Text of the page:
Results of a Helmetless-Tackling Intervention to Decrease Head Impacts in
Football Players

Swartz EE, Broglio SP, Cook SB, Cantu RC,
Ferrara MS, Guskiewicz KM, Myers JL. J Athl Train. 2015; ahead of print

Take Home Message: Helmetless-tackling
training reduces head impacts in collegiate football players.

school and college football athletes can experience more than 1000 head impacts
in a single season. Multiple head impacts have been associated with brain
injuries such as concussions and chronic traumatic encephalopathy. The
researchers performed a randomized clinical trial to determine if a
helmetless-tackling behavioral intervention could reduce the number of head
impacts among athletes in a National Collegiate Athletic Association Division I
football program. The authors enrolled 50 football players with 2 years of
eligibility in this 2-year (2014-2015 seasons) prospective randomized
controlled study. The athletes were stratified by position (offense versus
defense) and randomized into intervention (25 athletes) or control (25
athletes) groups. Prior to the first preseason practice the athletes received
an xPatch head impact sensor
and were fitted with a new Riddell Revolution Speed helmet. Before each football practice/game the xPatch was
affixed to the participant’s skin over the mastoid process. The authors
recorded participation in a game or practice as 1 athlete-exposure. The
athletes within the intervention group participated in a 5-minute drill without
helmets or shoulder pads. These drills involved multiple supervised repetition
of executing proper tackling into an upright pad or teammate holding a padded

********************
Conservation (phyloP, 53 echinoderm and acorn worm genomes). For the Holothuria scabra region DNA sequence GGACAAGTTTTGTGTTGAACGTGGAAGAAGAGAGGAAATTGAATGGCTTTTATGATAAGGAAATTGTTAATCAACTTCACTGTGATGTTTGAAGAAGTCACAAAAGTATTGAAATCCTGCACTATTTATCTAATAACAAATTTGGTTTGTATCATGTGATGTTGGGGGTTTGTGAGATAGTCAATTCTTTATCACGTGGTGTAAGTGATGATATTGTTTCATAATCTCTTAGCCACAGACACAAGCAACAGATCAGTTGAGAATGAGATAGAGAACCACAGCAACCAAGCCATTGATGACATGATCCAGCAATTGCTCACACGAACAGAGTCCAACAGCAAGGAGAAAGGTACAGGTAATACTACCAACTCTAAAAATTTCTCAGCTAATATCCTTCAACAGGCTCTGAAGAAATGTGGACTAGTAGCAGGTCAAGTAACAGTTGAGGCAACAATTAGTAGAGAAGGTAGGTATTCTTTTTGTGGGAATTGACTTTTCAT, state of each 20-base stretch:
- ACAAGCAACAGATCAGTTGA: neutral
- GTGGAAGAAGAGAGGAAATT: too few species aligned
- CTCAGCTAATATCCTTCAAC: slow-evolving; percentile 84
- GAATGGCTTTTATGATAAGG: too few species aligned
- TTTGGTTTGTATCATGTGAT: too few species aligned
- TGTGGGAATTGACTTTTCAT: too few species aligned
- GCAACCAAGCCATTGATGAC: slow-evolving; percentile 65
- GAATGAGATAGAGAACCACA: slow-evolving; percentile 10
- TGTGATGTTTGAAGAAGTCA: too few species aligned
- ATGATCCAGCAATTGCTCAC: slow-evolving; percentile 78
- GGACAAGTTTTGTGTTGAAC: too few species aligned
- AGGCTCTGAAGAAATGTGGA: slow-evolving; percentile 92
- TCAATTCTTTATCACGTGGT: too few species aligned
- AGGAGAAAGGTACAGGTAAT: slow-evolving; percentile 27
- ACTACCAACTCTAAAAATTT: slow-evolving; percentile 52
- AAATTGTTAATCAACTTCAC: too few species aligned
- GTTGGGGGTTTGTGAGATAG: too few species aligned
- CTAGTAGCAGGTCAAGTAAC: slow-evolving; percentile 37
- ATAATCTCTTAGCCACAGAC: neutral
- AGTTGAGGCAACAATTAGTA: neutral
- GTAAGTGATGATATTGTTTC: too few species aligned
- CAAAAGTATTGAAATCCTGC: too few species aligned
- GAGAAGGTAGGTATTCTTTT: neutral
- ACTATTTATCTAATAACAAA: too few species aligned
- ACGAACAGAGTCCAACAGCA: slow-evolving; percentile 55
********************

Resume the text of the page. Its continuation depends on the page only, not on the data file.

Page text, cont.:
shied at 50-75% effort. The athletes within the control group were separated from
the intervention group and performed a placebo drill, which consisted of
noncontact football skills. These drills occurred twice a week during the
preseason (3-weeks) and once a week within the competitive season (16 weeks).
Frequency, location, peak linear acceleration, rotational acceleration, and
duration of all head impacts at or above the threshold of 10g were recorded by
the xPatch. The authors presented in this paper the results from the first
season. The authors found that the helmetless-tackling intervention resulted in
athletes having 28% and 30% less head impacts and impacts per athlete-exposure by
the end of the season; respectively (intervention ~14 impacts per
athletic-exposure, control group ~10 impacts/exposure).

is a significant study because it demonstrates that within 1 season a new
helmetless-training technique can decrease head impacts by 28%. This suggests
that this novel 5-minute helmetless-tackling intervention can improve tackling
behavior and reduce head impacts during play. The authors suggest that
helmetless tackling may eliminate the false sense of security that a player may
feel while wearing a helmet. Practicing tackling techniques without the helmet
and pads may be counterintuitive; however, medical professionals should weigh
the risks to the benefits. Contact sports and repeated head impacts have been
associated with concussions and chronictraumatic encephalopathy; therefore, behavior modification with 5 minutes
of helmetless-tackling drills may be helpful to the athletes’ health
long-term.  Future research is necessary
to determine if helmetless-training programs are effective for different
performance levels (Divisions II & III, high school, youth). Furthermore,
it needs to be determined if these benefits will persist and how often these
skills need to be practiced to avoid a return to poor tackling behaviors. In
the meantime, football teams should consider this brief helmetless-tackling
training program as a possible option for their team.

Questions for Discussion:
Are you a proponent of the 5 minutes helmetless-tackling drills? Do you think
helmetless tackling will result in other benefits such as decreases in other

by: Jane McDevitt, PhD
by: Jeff Driban


Swartz EE, Broglio SP, Cook SB, Cantu RC, Ferrara MS, Guskiewicz KM, & Myers JL (2015). Early Results of a Helmetless-Tackling Intervention to Decrease Head Impacts in Football Players. Journal of Athletic Training PMID: 26651278